Over the last week I’ve been discussing the initial results from our Analyst Attitude Survey with clients. The general picture is pretty depressing. AR is in reverse and analysts are less likely to recommend firms than they were. Because analysts are getting more experienced and more cautious, firms must improve their ability to put strategic spokespeople into discussion with analysts.
Some of the findings are:
- Generally, firms are putting more effort into analyst relations. It looks like a 5% or 6% increase. That probably reflects the more intensive working of existing AR teams, rather than more budget overall. In particular, the firms that were worst at AR have improved notably – especially Asian firms.
- Spokespeople, and companies generally, are seen as being less candid. One firm, a manufacturing powerhouse, obtained the lowest score for candor we’ve ever seen in seven years of running these studies.
- Most firms are slipping a little on their understanding of analysts’ research coverage.
- Firms are substantially more proactive but this seems to be a trade off: AR teams in large firms are slipping in their responsiveness to analysts’ information requests (while the smaller teams are improving).
- Analysts are getting more experienced. Almost two-thirds have been analysts for nine years or more – and that’s another way of saying that analyst firms are not firing ‘fresh blood’ and that staff turnover has declined.
- There has been a huge decline in the availability of spokespeople, especially with firms headquartered in the USA.
- Analysts have a huge thirst for information about firms’ strategy. Out of six key forms of information asked for by analysts, strategy was asked for more than all the others added together. Interest in some forms of information has almost disappeared.
- Generally, analysts are getting less comfortable at recommending top vendors – after a long period in which confidence was increasing.
These are astonishing and important results: firms should be using the to sound the alarm to colleagues, and to spokespeople in particular. Contact us to discuss the survey results in more detail.
Well done, Duncan. This is substantive and important – and accords with my experience. In particular, the proliferation of experienced analysts – especially outside the big firms – with increasing market visibility will be a challenge for already-strapped AR organizations. 2010 is likely to be an up year in IT spending, and now is the time for firms to tell the analyst community how they plan to capture the opportunity – or watch it go to other firms whose marketing and communications strategies are getting the attention they deseve. It’s never been more true that a good product is not enough; effective market execution in the face of powerful ecosystems growing around the majors will be critical. And analysts know it, and are asking the right questions. Hence the ranking of strategy as such a key issue, and one to be ignored at vendors’ peril.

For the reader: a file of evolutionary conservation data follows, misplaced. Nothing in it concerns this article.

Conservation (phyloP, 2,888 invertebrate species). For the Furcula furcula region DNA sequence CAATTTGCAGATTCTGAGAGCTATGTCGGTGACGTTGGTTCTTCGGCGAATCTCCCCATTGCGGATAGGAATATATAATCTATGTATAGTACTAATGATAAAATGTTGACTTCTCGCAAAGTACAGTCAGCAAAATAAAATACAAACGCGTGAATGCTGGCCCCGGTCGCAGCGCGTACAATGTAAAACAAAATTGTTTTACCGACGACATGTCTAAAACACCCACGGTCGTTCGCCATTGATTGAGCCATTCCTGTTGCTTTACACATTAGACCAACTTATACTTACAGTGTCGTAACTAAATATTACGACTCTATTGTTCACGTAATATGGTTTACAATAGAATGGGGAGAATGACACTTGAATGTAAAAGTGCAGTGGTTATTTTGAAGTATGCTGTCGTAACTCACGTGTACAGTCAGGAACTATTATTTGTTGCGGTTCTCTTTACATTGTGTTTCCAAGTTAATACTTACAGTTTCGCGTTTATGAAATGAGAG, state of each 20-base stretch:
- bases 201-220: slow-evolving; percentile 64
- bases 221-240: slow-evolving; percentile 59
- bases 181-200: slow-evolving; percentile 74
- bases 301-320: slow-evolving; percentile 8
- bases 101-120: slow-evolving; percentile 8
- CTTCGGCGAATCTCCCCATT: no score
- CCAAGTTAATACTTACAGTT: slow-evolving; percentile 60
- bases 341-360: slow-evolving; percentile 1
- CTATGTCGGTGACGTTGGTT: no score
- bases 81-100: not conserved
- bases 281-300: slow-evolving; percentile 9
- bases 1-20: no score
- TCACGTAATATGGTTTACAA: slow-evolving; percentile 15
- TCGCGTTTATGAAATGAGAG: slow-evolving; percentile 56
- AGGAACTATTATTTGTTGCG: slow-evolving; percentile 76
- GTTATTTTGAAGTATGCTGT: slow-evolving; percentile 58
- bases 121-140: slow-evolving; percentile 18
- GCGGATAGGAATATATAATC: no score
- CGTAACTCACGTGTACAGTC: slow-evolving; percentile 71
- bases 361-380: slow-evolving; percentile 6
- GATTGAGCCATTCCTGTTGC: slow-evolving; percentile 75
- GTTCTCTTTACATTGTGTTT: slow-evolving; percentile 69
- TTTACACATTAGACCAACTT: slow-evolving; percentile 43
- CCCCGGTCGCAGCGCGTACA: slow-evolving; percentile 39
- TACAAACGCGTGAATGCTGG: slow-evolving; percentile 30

Thanks for this. My take (largely from an Asia Pacific perspective) was that 2009 was a bad year for the industry on both the vendor and analyst side. This was expected. Budget cuts hit hard and momentum was lost. Some key and very large vendors have had quite spectacular declines in vendor engagement. For a range of reasons however the analyst community cannot just blame AR cutbacks. As an industry we need to hold up our end of the bargain to ensure we provide value. Having said that 2010 is going to be pivotal for our industry to return with full focus and deep relevance.
This is obviously one side of the story, the other is:
– recession means do more with less, so nice to have outreach might have suffered
– its corollary is focus, probably towards analysts influencing deals, which means than the others are complaining about access, budgets and responsiveness.
All in one, AR is a non-cost service provided to IT analysts ; refocussing on core objectives will invariably trouble most vendor-facing boutiques but my bet is that it’s a trend that won’t be over in 2010.